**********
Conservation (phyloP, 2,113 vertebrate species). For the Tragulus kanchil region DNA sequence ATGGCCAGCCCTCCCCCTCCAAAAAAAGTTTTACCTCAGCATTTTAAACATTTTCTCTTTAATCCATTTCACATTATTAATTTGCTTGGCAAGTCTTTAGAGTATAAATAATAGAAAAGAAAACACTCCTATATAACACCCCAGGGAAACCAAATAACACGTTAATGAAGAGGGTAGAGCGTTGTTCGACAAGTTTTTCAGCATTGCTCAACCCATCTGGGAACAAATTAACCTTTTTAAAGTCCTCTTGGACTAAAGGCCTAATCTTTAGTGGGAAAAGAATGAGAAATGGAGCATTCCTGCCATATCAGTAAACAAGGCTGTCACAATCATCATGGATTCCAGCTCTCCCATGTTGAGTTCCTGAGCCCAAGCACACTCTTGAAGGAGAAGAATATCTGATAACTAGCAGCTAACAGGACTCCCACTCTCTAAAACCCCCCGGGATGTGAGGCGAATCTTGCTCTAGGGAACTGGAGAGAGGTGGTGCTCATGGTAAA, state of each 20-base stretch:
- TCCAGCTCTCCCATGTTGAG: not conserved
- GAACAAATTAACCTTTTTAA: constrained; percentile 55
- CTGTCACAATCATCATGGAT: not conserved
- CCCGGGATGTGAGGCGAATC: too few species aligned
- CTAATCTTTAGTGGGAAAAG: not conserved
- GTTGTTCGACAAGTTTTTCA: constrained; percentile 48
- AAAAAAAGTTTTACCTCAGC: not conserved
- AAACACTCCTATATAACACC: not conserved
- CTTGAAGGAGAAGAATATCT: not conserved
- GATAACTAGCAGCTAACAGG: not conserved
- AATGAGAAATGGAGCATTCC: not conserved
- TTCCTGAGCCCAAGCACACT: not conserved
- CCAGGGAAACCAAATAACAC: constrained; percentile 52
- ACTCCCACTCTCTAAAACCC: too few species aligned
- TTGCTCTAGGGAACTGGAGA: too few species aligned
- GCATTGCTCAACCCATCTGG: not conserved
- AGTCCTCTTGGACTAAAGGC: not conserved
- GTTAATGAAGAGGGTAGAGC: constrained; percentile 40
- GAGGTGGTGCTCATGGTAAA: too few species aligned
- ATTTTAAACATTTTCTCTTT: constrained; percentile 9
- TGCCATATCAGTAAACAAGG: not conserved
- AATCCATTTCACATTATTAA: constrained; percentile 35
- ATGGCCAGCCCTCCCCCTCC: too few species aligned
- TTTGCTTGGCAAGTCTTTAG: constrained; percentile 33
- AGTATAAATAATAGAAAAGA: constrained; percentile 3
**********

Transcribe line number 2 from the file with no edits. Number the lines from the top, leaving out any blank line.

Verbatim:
- TCCAGCTCTCCCATGTTGAG: not conserved